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Politicians meet with constituents

Photo by Aaron Paden / Chamber members were given the opportunity to hear from local representatives during the annual legislative breakfast.

Photo by Aaron Paden / Chamber members were given the opportunity to hear from local representatives during the annual legislative breakfast.

Lincoln County residents and officials got a chance Monday to question their representatives in Jackson.

Chancery Clerk Tillmon Bishop moderated a legislative breakfast at Mitchell’s in Brookhaven. It was the first time in Bishop’s memory that the annual breakfast featured all three speakers as Republicans. Rep. Vince Mangold, the freshman of the group, replaced long-time incumbent Democrat Bobby Moak.

During the breakfast, attendees were given the opportunity to write down questions for the legislators. Tillman read out several of the questions for them to answer. The first question, echoing the controversy leading up to last year’s elections, asked if Mississippi planned on fully funding the Mississippi Adequate Education Program.

“If we had unlimited resources, I would certainly want to fully fund MAEP and make up any deficits in the past,” Sen. Sally Doty said. “But we have serious budget concerns. We’re trying to stretch our resources as much as we can.”

According to Doty, education received 54 percent of the state budget.

“We’re adding an additional $40 million this year, and I think there are plans in the future, if our revenue holds up, to make some increases as well,” she said.

She also suggested that MAEP may be changed to reflect money for teachers supplies that are currently held separately from the MAEP formula.

Rep. Becky Currie took a question about House Bill 898 dealing with Medicaid reimbursement rates.

“I’ve never been a fan of MississippiCAN, which runs our Medicaid,” Currie said. “It’s an outside company out in St. Louis, and we send a whole lot of money to them. Last year, we were $100 million deficit. This year, we’re in a $50 million deficit, and the rolls of Medicaid dropped 20,000 people. We should not be in a deficit in Medicaid. When we looked at it, the hospital association and myself, we’re spending $200 million a year on administrative costs.”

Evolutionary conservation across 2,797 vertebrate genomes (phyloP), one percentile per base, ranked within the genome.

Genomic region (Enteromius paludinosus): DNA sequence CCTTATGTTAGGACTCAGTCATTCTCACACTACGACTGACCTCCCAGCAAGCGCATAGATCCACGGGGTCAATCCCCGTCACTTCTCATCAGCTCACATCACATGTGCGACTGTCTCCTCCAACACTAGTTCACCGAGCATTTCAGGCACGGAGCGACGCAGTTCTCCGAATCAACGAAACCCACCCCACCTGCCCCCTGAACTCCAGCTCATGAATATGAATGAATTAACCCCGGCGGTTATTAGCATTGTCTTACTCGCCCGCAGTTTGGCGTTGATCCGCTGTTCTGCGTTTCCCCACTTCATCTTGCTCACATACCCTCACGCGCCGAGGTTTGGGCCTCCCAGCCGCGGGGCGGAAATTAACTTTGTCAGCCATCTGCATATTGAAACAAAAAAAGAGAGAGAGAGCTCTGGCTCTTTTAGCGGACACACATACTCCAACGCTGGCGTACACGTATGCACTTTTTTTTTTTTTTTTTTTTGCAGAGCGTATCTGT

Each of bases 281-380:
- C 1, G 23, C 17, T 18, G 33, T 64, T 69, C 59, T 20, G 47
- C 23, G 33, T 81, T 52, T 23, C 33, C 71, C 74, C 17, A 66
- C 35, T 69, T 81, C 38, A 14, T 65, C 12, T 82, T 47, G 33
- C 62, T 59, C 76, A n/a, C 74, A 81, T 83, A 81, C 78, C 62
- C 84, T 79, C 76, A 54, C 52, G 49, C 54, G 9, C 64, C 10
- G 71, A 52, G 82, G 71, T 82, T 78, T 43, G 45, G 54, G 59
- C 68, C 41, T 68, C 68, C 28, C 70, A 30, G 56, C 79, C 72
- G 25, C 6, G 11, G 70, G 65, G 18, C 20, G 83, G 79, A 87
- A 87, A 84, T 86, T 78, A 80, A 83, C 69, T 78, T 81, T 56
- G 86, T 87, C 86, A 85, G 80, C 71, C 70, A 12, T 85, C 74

The Division of Medicaid has contracts with two coordinated care organizations, who are responsible for providing services to the Mississippi Medicaid beneficiaries who participate in the MississippiCAN program, according to the state’s website.

The bill, which would require that the Medicaid reimbursement rate match the Medicare rate, passed in the House on March 2 and has been sent to the Senate.

Doty answered a question on campaign transparency. Currently, it’s legal for candidates to spend campaign finances on personal expenses as long as they pay income tax on it. Doty said the issue is currently being discussed, but may not be addressed fully until the next session.

“What we have to do is transition into this ban,” Doty said. “I think that’s something we’ve got to do. This year, really what we’re focusing on is the mechanics of our election process, and we’ve had some time to really study that. That is the 250-page bill that I’m working on right now trying to get out of committee. I think certainly the time has come for us to be more transparent in our spending with our campaign spending. I think you’ll see that, if not this year, probably next year.”

While Mangold emphasized that this first session has been a learning experience for him, he was appointed vice-chair of the House Agriculture Committee for his expertise as a farmer. In his introductory statement, he related his first experience presenting a bill to the House floor.

“I’m an expert on the boll weevil,” Mangold said. “That’s a story in itself. But it was quite amusing, because as a freshman, when you present your first one, they have a little thing they like to do — a little hazing. So I was asked some very colorful questions about the boll weevil. But you’ll be proud to know I represented us well. So now I’m an expert on the boll weevil.”

Mangold fielded a question on budgets for highway infrastructure.

“It’s going to be a difficult discussion as we move forward. It’s a very heated debate. The comment has been made, ‘Well why do we need all these four-lane highways.’ At the time it was a good idea. We can’t just go back and unroll them and go back to two-lane highways,” he said.

Mangold said they are looking at ways to bring more money to counties, but funds are short.

“What we’ve heard on our side is that everything is going to be prioritized,” he said.

The event was sponsored by the Brookhaven-Lincoln County Chamber of Commerce.